We all like to think that our memories are accurate. In other words, none of us likes to think that we don’t always remember things exactly the way they happened! How many times have you (or I) had a conversation that went something like this:
“That’s not what happened at all.”
“Of course it is! That’s exactly how it was!”
“Oh, you don’t remember! It was nothing like that!”
“You’re the one who doesn’t remember! I remember it like it was yesterday!”
It goes without saying that the other person was wrong. But imagine that both of you are reading this at the same time…
When I was in high school back in Norway, I had a teacher named Lasse who told us a story. If you will read it, I will tell it to you. Lasse once took a vacation and drove across the mountains from Oslo to Bergen. There are not many roads through the mountains; you can take the E16 all the way up Slidrefjorden and over to Lærdal, or leave the highway at Fagernes and go by Hallingskarvet and down through Vossevangen: a much shorter but smaller road, narrow but well-maintained. If you drive carefully, it is almost as safe as it is beautiful. That was Lasse’s choice, and it would have been mine too. He drove all through the morning, and by early afternoon he was climbing up to a high pass. Up ahead he saw an old VW Beetle laboring to crest the ridge; there was only about a half kilometer or so to the top. The Beetle was in the middle of the road, so Lasse could not pass. Just as he was thinking about pulling over and waiting for the little car to get over the ridge, another car came from the opposite direction – came popping up over the top of the pass like a jack-in-the-box – and smashed head-on into the Beetle. The speed limits on those mountain roads are 45 km/h (or about 28 mph for the few of us in the world who still doggedly refuse to accept the logic of the Metric System), so the cars were going fast enough to smash themselves up pretty well, but nobody was killed. Lasse stood on the brake pedal and was able to avoid joining the wreck. This was long before cellular phones; Lasse made sure the other drivers were all right, then continued on his way, stopping 40 kilometers down the road at Flåm to notify the police and dispatch a tow truck. Having performed his civic duty, he enjoyed four more days of his vacation before being summoned as a witness to the courthouse in Flåm. Each of the drivers had accused the other of being at fault, and Lasse’s testimony was needed to resolve the matter.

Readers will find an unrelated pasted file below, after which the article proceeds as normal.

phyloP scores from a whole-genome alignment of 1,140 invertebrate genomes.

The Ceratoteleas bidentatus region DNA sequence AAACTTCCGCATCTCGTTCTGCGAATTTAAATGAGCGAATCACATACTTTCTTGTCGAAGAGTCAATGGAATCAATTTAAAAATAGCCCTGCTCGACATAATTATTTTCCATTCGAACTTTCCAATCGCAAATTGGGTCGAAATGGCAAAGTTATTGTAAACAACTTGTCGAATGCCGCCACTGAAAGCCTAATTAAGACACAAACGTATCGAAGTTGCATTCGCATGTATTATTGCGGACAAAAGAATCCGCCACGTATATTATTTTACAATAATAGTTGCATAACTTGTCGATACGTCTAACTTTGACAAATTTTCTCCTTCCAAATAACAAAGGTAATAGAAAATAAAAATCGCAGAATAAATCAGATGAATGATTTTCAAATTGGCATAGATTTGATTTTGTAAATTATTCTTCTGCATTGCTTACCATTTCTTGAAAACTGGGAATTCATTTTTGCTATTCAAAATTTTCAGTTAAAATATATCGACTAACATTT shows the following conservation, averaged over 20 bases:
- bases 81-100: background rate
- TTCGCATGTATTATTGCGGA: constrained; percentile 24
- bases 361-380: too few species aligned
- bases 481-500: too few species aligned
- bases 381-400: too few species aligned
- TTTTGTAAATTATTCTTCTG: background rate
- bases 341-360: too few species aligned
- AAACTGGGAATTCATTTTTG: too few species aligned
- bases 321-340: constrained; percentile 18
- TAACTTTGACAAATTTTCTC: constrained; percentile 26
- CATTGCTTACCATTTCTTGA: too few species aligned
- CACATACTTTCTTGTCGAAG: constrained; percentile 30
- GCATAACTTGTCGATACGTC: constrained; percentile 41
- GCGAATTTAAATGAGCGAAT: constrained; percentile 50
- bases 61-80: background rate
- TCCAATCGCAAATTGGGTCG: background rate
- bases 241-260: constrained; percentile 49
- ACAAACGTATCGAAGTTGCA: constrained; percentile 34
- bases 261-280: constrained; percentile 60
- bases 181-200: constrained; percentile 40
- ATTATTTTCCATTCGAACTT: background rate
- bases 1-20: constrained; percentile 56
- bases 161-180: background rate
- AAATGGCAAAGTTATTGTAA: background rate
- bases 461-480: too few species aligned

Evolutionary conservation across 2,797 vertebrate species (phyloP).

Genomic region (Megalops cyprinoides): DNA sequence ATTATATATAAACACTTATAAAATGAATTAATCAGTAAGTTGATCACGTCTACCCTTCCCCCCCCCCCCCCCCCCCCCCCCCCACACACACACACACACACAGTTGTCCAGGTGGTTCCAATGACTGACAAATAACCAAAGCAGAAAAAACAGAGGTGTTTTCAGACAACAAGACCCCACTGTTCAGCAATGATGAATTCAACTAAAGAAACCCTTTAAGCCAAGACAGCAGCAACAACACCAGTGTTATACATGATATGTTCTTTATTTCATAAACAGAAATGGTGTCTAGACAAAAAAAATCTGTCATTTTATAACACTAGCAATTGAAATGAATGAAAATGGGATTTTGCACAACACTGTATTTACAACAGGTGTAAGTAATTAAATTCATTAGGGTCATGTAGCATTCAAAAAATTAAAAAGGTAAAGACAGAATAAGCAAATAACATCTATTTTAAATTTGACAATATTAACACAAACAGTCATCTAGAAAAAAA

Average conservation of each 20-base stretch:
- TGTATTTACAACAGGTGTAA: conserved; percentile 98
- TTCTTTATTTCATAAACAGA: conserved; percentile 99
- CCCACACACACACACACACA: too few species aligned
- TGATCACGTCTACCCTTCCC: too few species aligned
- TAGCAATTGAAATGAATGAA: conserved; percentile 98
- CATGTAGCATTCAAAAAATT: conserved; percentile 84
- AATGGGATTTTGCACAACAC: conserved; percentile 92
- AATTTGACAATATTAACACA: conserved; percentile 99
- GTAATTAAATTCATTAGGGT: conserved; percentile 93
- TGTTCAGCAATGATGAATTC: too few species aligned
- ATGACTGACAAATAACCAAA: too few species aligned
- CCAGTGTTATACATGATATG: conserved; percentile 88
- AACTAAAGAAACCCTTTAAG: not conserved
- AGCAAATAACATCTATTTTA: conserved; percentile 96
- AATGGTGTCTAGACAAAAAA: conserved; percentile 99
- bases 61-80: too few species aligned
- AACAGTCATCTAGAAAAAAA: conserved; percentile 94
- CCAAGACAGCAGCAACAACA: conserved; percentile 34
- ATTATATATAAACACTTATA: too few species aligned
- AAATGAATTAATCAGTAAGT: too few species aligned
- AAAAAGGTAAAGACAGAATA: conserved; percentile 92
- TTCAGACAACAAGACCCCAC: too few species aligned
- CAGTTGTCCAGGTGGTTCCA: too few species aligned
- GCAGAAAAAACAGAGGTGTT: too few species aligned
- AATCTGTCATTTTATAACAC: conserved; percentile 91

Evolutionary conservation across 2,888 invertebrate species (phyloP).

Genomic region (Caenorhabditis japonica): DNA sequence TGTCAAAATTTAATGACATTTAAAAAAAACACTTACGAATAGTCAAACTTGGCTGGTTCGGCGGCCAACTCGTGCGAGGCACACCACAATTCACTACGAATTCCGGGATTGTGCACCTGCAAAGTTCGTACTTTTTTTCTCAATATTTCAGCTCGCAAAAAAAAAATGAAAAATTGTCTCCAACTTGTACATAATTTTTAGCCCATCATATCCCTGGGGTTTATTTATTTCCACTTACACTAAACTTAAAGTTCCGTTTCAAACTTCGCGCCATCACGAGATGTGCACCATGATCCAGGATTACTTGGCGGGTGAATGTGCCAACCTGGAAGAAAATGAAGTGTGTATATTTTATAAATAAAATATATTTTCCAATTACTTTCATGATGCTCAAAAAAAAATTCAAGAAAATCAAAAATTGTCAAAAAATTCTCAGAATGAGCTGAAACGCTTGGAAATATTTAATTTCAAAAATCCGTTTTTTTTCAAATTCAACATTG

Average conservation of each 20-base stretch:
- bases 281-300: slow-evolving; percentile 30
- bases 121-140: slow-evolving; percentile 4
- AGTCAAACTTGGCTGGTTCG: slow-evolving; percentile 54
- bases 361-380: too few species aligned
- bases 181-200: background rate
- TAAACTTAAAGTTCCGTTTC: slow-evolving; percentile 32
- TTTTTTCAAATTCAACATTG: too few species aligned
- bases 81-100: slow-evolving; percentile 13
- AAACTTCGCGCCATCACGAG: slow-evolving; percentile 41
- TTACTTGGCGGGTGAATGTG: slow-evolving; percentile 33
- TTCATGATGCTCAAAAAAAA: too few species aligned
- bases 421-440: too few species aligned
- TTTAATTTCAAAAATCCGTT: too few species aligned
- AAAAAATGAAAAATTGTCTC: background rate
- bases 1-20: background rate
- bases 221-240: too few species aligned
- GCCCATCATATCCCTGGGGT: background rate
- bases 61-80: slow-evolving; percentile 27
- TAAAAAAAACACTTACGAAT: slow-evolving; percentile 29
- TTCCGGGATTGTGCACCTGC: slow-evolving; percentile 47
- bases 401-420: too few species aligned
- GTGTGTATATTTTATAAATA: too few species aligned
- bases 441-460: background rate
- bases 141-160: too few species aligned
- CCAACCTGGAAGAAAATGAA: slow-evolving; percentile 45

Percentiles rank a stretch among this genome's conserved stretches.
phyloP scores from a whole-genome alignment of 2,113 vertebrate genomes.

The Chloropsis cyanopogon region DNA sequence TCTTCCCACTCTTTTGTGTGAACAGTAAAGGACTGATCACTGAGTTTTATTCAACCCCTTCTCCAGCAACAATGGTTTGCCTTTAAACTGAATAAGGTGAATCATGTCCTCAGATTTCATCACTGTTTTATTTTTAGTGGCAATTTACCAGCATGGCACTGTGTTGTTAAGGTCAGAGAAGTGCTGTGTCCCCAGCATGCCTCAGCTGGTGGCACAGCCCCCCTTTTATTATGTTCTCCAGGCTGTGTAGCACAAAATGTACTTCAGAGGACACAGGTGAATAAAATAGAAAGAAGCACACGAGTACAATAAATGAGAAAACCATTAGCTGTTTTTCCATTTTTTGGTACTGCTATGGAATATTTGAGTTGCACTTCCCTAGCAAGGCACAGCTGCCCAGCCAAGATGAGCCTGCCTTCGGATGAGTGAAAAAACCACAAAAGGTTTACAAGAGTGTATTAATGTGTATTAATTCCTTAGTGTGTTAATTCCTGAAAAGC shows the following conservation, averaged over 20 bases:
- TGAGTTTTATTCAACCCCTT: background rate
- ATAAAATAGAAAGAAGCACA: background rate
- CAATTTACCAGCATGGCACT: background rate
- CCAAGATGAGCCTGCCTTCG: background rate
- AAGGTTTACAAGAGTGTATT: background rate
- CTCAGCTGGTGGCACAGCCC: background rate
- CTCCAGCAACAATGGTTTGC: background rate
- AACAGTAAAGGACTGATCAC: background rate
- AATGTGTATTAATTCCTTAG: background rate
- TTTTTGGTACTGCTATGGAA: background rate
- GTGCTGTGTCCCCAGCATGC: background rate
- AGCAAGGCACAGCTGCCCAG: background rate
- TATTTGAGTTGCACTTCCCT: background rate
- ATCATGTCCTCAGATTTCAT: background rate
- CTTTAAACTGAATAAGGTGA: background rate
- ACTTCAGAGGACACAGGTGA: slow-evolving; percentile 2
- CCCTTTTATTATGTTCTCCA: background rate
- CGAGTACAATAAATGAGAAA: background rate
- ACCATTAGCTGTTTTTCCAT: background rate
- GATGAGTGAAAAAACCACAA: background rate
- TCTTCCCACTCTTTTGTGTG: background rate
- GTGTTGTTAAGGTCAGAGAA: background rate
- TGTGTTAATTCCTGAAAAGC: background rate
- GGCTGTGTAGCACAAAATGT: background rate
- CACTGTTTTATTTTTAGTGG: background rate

“I remember perfectly,” he told the judge after driving up the mountain again for three hours. “I was behind the Beetle and thought to myself that it was a bad idea to be driving right in the middle of the road.”
“How did you know it was right in the middle of the road?”
Lasse smiled confidently. “I knew it was in the middle of the road because I could see the yellow stripe exactly between the rear tires,” he said.
“That is strange,” said the judge, “seeing as how that section of road has no striping.”
“Of course it does,” Lasse replied, a bit annoyed. “I remember it very clearly.”
“I assure you it does not,” said the judge. And he ordered a policeman to drive over the pass with Lasse in a police car to inspect the road.
There was no striping on the road.
And that is the end of the story.